How to make friends in a new country

I am lucky to have friends in every continent (apart from Antarctica!) I call it luck, because sometimes meeting the people I hold dear in my life has been a lucky chance encounter. However, I’ve also worked hard to make friends when I move to a new country.

If you’re asking yourself how to make friends when it seems impossible, please don’t be hard on yourself. If you’ve moved to a new country and you’re wondering how to make friends when no-one speaks your language or when the culture is so very different, try to be patient.

Whether you’re an expat or permanent global nomad, here are my tips for how to make friends in a new country:

how to make friends in a new country

How to make friends in a new country

  1. Allow all the emotions. It can be hard switching from a country where you have lots of friends to starting out from scratch. One minute you’re brushing off social invitations, the next your calendar is looking decidedly blank. Whether you’re feeling embarrassed, lonely, a bit scared, sad or envious, it’s completely normal. Don’t be too harsh on yourself!
  2. Have a really good reason to say no. If you are invited out to an event or somewhere that isn’t usually your scene, have a really good reason to say no. If you need time to rest, that’s fine. But be mindful that sometimes we meet great people when we least expect it. Ask yourself ‘what is the worst that could happen?’ by showing up.
  3. Be open to all type of friendships. You might be accustomed to making friends with people similar to you, but consider all the benefits of different types of friends and friendships. Through my journeys abroad I’ve met women aged 19 to 92, I’ve developed close bonds with some, happy one off coffee dates with others. I have met women I can rely on for a bit of practical advice, and others for a hug in confidence. Try not to exclude people from your friendship circles before you’ve even developed a relationship.
  4. Learn to be happy alone. When you’re new in town it’s normal to feel lonely or lost for a while. Finding a local place, be it a nice café or spot in the park where you can just hang out can feel comforting. Go there with a view to relax, learn, people watch, chill or be with yourself. Don’t put pressure on yourself to meet people all the time; try to embrace being happy alone, too. While I felt very awkward at first, after several international moves I now feel totally comfortable dining out alone, or going to the cinema on my own. I love meeting new people, I love hanging with my friends, but it feels like such a relief to feel at peace alone, too.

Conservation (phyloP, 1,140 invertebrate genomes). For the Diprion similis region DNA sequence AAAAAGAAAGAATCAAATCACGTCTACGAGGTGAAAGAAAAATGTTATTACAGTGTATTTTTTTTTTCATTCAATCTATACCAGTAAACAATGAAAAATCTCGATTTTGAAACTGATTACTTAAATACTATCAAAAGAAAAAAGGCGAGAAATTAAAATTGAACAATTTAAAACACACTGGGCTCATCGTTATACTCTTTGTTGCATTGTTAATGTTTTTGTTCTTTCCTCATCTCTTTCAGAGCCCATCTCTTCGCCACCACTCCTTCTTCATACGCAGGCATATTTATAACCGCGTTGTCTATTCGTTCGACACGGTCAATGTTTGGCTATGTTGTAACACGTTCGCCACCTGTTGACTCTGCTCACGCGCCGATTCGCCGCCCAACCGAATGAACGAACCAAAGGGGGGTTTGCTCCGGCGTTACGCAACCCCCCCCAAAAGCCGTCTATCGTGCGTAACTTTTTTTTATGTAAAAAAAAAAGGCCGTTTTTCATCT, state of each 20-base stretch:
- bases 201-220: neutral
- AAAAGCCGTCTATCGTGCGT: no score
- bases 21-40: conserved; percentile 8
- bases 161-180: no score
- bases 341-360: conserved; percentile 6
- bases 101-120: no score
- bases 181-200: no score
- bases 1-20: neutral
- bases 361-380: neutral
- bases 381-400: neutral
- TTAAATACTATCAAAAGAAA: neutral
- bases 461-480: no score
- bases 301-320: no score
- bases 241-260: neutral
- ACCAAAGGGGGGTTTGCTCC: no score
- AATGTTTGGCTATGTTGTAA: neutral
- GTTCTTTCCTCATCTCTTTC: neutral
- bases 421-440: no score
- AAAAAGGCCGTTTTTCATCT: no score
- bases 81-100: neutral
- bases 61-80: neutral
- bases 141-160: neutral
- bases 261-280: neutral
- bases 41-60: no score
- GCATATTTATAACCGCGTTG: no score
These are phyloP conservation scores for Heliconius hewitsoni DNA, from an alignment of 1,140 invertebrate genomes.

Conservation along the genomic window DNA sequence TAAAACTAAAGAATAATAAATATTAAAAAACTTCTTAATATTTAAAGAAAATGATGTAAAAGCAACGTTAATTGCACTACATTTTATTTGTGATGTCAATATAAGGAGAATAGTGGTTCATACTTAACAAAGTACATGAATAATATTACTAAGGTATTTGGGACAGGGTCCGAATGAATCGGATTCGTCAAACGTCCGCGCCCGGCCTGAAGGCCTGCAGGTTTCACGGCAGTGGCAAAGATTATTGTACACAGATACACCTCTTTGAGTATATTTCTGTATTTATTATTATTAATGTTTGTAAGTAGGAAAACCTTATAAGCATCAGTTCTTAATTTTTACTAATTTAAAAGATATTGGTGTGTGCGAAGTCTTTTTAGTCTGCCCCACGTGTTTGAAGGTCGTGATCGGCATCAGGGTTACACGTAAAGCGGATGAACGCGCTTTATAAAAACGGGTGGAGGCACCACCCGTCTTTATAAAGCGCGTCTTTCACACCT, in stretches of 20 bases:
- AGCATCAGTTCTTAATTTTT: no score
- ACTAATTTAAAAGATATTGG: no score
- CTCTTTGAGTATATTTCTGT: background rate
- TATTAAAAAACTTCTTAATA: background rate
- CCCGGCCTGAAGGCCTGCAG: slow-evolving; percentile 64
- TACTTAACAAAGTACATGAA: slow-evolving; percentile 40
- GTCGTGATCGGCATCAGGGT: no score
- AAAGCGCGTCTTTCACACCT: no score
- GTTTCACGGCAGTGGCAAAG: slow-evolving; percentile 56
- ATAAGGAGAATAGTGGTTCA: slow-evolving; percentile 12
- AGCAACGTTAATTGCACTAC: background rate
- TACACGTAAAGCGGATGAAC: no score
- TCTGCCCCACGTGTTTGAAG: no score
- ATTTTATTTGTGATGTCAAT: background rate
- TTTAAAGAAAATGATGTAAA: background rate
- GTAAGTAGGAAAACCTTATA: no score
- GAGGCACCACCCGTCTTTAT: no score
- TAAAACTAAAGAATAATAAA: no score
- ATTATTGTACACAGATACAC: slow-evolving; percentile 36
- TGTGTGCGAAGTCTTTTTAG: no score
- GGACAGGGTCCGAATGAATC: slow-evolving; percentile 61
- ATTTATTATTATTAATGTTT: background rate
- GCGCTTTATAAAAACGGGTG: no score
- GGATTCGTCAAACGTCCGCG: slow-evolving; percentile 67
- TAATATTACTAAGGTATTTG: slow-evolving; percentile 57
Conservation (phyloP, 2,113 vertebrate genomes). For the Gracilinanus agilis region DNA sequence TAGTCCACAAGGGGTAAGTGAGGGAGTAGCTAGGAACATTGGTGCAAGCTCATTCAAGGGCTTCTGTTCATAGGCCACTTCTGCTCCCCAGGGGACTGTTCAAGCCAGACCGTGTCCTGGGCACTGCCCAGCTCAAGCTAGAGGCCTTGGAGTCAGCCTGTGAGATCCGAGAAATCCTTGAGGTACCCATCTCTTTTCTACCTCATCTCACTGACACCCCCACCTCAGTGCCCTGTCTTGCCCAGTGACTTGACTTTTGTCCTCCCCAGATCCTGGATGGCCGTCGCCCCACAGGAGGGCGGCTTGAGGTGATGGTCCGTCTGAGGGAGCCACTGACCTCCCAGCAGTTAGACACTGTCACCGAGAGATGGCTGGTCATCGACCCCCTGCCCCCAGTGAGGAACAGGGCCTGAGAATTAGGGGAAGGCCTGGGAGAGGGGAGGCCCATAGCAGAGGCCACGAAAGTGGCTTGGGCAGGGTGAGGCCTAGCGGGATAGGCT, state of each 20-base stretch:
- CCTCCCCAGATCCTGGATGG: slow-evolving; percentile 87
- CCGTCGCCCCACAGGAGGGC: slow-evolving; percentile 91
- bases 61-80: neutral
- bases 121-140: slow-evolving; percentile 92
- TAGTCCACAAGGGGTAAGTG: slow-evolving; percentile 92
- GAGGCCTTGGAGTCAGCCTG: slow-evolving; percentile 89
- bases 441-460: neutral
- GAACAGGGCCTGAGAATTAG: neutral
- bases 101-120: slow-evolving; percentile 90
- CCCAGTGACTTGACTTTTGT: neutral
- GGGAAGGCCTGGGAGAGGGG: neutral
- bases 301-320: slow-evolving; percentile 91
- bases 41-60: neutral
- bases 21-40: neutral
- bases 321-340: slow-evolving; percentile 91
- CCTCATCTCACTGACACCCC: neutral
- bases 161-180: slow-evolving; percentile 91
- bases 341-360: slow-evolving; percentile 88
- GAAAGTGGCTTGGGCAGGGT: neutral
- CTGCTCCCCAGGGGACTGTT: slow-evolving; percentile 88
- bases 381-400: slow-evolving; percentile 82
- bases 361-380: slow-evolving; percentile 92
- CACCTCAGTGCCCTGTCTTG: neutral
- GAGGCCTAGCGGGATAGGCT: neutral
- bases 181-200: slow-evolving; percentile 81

5. Embrace online. If you’ve moved somewhere a bit quieter than you’re accustomed to, going online can be a useful way to meet friends in real life. If you’re wondering how to make friends in the countryside, in the suburbs – google it ! Meet up, local Facebook groups and online shared interest groups (e.g. parenting, dog walking, sports etc) are great ways to discover people in your neighbourhood. Equally, connecting with people from other countries can be very rewarding, too. I’ve taken my laptop to a cafe and enjoyed a coffee with friends thousands of miles away – friends who I have never met in real life, but with whom I truly connect.
  6. Practise a hobby. Meeting up through shared interests is a wonderful way to meet people. When you’re new in town and might be feeling a bit overwhelmed, hobbies are also a great distraction. If you don’t have a hobby, try one. I recently took up karate, which I am loving! I also met new women in Chile through a book club, and I’ve had fun meeting all sorts of people on cooking workshops too. Personally I’ve developed stronger bonds with people I’ve met up with on a regular basis. When you get to know people over a length of time, it’s much easier to develop the friendship.
  7. Learn the language & culture. Learning the local language is such a great way to make friends. Firstly, you may make friends through the course itself, especially on a group course. Secondly, you learn how to speak with locals, so you don’t feel so restricted. Even if you’re not fluent, knowing a bit of the local language shows you’re willing, respectful and it breaks the ice. Thirdly, it helps you get out an about so you’re in the mindset of making friends. In Antwerp, knowing just a bit of Flemish made me feel confident to get out and start chatting. Inevitably we’d switch into English, but it made me feel more confident. Finally, learning the language gives insights into the local culture. I’ve learned so much through quizzing my language tutors about the local culture, and the language itself has often given me clues.
  8. Be proactive. Back home you might have received more invitations that you ever sent out, however the reality is that to make friends abroad it pays to be a bit more proactive. Don’t be shy to give out your number. Be open and honest. I have responded to expat mums on Facebook asking to meet up with other parents, and I have sent shout outs too. Fellow expats especially all get what it’s like, so no need to be shy.
  9. Be safe. While I encourage you to be proactive and open, don’t put yourself at risk. Meet up in public spaces. Don’t give your address out to people you don’t trust. If your gut says something is wrong, trust it. Fortunately nothing bad has ever happened to me, however I’m mindful that at times when I was younger and desperately lonely abroad I might have been more vulnerable.
  10. Pay it forward. If you’ve met someone you click with, invite them to join your circles too. Invite them to meet your new friends; connect the friendship dots. We all know how hard it can be starting out, so if you meet up with a newcomer, be mindful of all they might be going through. Sometimes meeting up with just one person is all it takes to change their life abroad.

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